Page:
Lots of activity on Mount Hood this spring, so this roundup is a mash-up of three updates: one good, one bad and one just plain ugly. We’ll start with the latter, and get that part over with!
The Ugly: Hood River Mountain Logged!
Last winter the SDS Lumber Co. of Bingen, Washington quietly put the word out to the hiking community that the beloved Hood River Mountain trail would be closed this year for a logging operation. Not included in the announcement was the fact that the trail would actually be destroyed in the process, never to reopen.
It was their right, of course, and as the company SDS Lumber has been more generous than most timber companies in allowing hikers and cyclists to visits its forest holdings. The company had been planning this for a while, sending requests to hiking websites as long as two years ago to pull trip guides describing the Hood River Mountain trail.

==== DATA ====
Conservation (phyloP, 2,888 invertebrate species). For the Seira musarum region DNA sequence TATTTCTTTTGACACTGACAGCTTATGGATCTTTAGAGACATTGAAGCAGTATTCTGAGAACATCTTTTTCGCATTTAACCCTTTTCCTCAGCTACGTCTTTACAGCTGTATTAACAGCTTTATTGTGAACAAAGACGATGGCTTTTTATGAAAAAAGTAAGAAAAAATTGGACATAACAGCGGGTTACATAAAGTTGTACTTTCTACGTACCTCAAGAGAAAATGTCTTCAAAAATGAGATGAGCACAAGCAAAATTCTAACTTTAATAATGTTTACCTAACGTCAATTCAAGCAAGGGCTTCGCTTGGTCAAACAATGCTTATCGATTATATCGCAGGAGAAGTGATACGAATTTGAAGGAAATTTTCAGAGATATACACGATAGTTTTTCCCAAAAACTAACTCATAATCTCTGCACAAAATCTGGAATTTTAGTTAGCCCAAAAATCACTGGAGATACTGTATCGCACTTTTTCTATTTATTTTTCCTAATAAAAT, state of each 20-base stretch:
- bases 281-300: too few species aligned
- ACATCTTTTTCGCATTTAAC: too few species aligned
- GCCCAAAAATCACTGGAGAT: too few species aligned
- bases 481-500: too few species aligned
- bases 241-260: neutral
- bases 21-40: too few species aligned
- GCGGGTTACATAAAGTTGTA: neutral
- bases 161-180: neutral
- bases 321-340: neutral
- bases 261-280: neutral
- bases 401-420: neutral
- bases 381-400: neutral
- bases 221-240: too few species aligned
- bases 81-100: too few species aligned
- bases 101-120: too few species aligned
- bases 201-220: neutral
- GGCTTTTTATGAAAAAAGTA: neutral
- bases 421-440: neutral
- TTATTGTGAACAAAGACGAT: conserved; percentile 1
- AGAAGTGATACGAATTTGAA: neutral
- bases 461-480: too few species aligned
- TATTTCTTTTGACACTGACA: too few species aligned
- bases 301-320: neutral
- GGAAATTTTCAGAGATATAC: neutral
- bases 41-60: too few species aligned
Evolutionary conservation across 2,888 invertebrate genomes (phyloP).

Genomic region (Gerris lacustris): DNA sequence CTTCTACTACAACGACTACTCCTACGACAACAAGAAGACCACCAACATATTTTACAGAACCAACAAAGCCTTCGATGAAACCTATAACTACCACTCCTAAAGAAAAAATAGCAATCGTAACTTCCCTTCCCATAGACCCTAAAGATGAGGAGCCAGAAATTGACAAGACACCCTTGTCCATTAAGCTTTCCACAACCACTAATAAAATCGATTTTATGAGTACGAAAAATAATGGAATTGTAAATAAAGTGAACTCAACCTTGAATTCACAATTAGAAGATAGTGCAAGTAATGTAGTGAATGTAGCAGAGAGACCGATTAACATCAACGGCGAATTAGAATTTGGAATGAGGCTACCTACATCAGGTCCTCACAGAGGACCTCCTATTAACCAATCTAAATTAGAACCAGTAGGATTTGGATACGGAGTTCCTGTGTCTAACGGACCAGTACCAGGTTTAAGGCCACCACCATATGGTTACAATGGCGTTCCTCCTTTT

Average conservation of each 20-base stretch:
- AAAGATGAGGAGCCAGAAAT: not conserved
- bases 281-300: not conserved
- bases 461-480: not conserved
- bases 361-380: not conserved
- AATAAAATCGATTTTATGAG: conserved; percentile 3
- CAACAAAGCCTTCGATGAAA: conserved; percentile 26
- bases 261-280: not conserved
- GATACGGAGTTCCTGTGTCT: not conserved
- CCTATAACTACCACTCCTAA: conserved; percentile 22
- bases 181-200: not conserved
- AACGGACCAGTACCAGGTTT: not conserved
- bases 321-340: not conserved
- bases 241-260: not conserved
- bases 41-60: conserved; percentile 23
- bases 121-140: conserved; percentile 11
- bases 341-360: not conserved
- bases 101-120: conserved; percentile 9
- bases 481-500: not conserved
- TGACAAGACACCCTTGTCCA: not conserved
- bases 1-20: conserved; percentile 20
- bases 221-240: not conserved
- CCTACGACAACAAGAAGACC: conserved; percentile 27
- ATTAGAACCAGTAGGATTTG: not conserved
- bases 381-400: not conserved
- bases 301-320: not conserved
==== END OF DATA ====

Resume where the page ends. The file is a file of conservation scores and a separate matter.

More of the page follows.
(Click here for a larger view)
But the logging operation that began this spring turned out to be worse than anyone who loved Hood River Mountain could have imagined. Not only was the old trail to the summit completely destroyed, SDS pushed a 25-foot deep pile of gravel and debris over the actual summit of the mountain, burying the gorgeous meadows and boulder garden where countless hikers used to take in the stunning views.
(Click here for a larger view)
The destruction of the summit area wasn’t out of malice, though arguably, there’s a certain amount of malicious disregard for the environment required to treat any piece of land with this degree of brutal disregard, no matter who owns it. But in fact, the bulldozers flattened the summit simply so it could serve as the log yarding area for logs cut from a large clearcut encompassing the entire north slope of Hood River Mountain.
(Click here for a larger view)
As tragic as this turn of events is for local hikers, it’s also a useful reminder that scenic gems like Hood River Mountain belong in the hands of the public, not timber companies whose sole master is the corporate bottom line. According to one local activist, SDS Lumber declined an offer from a national land trust for the property a few years ago, so that option seems to be out of the question — or is it?